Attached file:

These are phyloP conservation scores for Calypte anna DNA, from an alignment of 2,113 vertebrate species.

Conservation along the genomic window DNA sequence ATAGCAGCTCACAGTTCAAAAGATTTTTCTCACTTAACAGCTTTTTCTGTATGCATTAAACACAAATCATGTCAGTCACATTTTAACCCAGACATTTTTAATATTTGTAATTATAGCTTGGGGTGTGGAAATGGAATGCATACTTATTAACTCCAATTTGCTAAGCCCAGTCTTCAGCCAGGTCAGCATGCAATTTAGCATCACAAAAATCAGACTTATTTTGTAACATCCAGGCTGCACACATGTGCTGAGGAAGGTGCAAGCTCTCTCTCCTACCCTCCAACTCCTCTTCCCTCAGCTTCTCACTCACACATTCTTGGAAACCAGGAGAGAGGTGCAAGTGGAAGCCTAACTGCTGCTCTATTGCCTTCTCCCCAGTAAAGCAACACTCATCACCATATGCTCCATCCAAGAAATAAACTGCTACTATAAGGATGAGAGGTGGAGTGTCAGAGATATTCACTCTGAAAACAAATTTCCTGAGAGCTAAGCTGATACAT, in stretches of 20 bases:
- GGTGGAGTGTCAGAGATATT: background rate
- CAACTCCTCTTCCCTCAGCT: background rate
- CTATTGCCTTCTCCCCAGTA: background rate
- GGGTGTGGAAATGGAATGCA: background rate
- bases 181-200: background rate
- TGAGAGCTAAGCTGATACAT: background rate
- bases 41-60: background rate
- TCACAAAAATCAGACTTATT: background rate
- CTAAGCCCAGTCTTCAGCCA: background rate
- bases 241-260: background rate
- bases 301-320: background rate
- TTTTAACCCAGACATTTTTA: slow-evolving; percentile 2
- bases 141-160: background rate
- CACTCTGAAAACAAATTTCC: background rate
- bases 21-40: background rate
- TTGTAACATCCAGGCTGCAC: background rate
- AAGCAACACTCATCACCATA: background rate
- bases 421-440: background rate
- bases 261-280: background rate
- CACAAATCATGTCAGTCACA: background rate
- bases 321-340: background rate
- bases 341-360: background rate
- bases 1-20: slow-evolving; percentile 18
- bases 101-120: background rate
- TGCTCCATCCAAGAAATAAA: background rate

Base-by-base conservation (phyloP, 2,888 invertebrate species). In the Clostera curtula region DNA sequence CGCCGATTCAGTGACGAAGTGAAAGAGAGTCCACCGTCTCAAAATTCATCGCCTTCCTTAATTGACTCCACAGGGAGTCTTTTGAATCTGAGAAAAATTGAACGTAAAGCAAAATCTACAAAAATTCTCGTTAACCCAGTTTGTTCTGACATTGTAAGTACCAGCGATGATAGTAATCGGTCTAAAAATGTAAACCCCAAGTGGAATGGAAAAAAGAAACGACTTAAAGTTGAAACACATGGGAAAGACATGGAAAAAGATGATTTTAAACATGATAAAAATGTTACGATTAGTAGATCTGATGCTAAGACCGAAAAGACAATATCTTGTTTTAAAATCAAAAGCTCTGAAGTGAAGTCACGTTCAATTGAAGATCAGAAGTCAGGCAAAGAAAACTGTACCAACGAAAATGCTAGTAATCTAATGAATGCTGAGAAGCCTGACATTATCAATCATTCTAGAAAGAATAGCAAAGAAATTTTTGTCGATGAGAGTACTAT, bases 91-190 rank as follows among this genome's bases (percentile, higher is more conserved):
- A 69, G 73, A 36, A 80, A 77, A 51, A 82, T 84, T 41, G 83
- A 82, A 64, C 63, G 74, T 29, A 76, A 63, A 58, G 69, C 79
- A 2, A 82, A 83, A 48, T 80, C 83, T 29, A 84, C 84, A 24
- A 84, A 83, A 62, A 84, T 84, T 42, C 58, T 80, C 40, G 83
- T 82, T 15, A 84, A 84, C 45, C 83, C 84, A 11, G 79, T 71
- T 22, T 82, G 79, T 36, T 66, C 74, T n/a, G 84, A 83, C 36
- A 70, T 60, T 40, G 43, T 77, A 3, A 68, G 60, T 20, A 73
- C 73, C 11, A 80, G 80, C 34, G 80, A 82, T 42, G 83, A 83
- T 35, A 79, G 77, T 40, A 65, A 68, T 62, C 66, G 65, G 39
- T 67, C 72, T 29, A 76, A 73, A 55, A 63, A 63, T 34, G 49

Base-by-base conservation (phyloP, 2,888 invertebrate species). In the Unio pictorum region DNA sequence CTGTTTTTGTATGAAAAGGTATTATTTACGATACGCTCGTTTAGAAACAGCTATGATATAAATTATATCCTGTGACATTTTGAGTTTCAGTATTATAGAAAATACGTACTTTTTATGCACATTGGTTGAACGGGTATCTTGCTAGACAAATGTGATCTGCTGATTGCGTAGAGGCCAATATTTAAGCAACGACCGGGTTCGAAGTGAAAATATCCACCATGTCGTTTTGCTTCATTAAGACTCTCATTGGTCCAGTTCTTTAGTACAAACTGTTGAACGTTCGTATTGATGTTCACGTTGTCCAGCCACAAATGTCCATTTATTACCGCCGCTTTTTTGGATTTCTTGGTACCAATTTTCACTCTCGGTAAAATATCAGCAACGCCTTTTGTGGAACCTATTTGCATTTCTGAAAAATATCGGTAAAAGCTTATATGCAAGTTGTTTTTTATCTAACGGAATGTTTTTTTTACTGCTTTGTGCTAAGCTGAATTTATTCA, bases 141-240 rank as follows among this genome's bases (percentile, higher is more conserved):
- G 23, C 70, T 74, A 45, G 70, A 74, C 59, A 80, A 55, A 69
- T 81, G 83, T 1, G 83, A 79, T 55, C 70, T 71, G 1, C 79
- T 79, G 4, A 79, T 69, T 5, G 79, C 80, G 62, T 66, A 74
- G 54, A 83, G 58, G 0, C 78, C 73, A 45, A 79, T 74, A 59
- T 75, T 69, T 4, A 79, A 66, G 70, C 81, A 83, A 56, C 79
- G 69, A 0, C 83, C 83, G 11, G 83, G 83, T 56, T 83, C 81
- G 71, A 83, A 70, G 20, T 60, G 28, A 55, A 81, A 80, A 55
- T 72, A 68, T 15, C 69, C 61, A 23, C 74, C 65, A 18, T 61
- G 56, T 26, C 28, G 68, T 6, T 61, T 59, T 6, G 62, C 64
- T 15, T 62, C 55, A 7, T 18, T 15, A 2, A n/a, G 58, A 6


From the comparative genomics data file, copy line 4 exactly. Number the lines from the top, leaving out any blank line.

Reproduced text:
- CAACTCCTCTTCCCTCAGCT: background rate